Good evening! When I discovered I was to take a policies and systems course, I was both excited and nervous. I was excited because I do not know much about policies and systems for Early Childhood and I am anxious to learn more; I was nervous because it is an area where I do not feel as comfortable.
I am excited about this assignment because as I develop goals to enhance my knowledge that will assist me as an early childhood educator, I will also be learning more about early childhood policies and systems and how I can better assist the children and families in my community.
Goal #1: One area I would like to learn more about is the superordinate goal. As Kagan states in our text, "the vision states a superordinate ideal with the implicit purpose to motivate and energize stakeholders at all levels and within multiple bureaucracies towards a new path of change and coherence" (Kagan, 2012). This means all stakeholders are to collaborate to create structure and initiatives for programs throughout their organizations. I am interested in this concept/area so that I can assist with the programs in the district I work for as well as assist others as we collaborate with other organizations in my community.
Goal #2: I am also interested in learning more about conjoint incrementalism. Conjoint incrementalism is the strategy to remedy disconnected policies. In addition, conjoint incrementalism ensures policies and their vision remain viable during political "swings,” as well as when policies are made separate and independent from one another (Kagan, 2012). I think it is very common for policies to be made apart from one another and I feel this is an important area to help our children and families because stringing different programs and policies together is often unsuccessful whereas conjoining programs and policies is successful. A great example of conjoint incrementalism is the My Brother's Keeper Community Challenge by President Obama. There are Six Milestones all stakeholders in a community are to work on by conjoining existing policies and programs instead of creating all new ones and/or stringing along various policies and programs. Communities who have conjoined policies and programs have had greater success (White House Secretary, 2014). The district I work in has just accepted this challenge and as we work with other community stakeholders and families, I am excited to know that learning about conjoint incrementalism can have a positive impact on our policies and programs, which can help our children and families.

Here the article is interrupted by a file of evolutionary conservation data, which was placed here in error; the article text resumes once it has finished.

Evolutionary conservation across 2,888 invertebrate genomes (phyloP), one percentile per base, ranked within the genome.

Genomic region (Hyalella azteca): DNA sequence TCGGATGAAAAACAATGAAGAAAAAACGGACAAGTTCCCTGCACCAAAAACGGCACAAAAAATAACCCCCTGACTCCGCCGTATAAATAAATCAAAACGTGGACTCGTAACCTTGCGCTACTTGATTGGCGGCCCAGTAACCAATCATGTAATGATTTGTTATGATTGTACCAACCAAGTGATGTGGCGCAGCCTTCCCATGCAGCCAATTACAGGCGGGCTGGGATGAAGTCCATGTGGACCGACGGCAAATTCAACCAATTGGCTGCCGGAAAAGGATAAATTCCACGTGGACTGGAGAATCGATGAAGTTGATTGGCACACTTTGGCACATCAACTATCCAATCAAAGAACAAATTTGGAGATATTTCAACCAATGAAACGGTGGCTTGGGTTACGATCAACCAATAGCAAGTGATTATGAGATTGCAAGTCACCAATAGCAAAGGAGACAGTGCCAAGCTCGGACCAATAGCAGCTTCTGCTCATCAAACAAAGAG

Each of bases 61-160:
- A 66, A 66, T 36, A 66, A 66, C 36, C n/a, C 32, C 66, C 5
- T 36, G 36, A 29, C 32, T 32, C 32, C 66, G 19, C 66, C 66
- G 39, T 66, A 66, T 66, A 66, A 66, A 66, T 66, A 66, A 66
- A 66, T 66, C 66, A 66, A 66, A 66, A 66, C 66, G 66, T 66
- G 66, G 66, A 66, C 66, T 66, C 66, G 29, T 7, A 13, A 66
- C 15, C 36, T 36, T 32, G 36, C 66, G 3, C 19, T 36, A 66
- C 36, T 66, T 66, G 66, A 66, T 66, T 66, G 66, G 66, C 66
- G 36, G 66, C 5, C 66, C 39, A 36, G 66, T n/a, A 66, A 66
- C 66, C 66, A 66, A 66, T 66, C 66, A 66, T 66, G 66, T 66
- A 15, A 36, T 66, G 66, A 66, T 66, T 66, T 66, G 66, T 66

Goal #3: A third area I am interested in learning more about is the developmental continuum. The developmental continuum is a model that provides family support from birth to age eight with developmental milestones for each age level. If implemented effectively, students have a higher success rate throughout school, they are less likely to drop-out, and they are more likely to attend college. This is also a strategy in the My Brother's Keeper Community Challenge: Cradle to Career. This means instead of focusing on one area, we look at all the areas of a child and help them to be successful. It is much more effective to help children from birth to age 8 be successful than it is to try and "fix" problems in middle and high school (White House Secretary, 2014).
As an early childhood educator, I am excited for the future of early childhood education and by how policies can transcend politics and economics to help all young children. I look forward to this semester in learning how I can help the children of my community. Thank you, Cissy
Kagan, S. L., & Kauerz, K. (Eds.). (2012). Early childhood systems: Transforming early learning. New York, NY: Teachers College Press.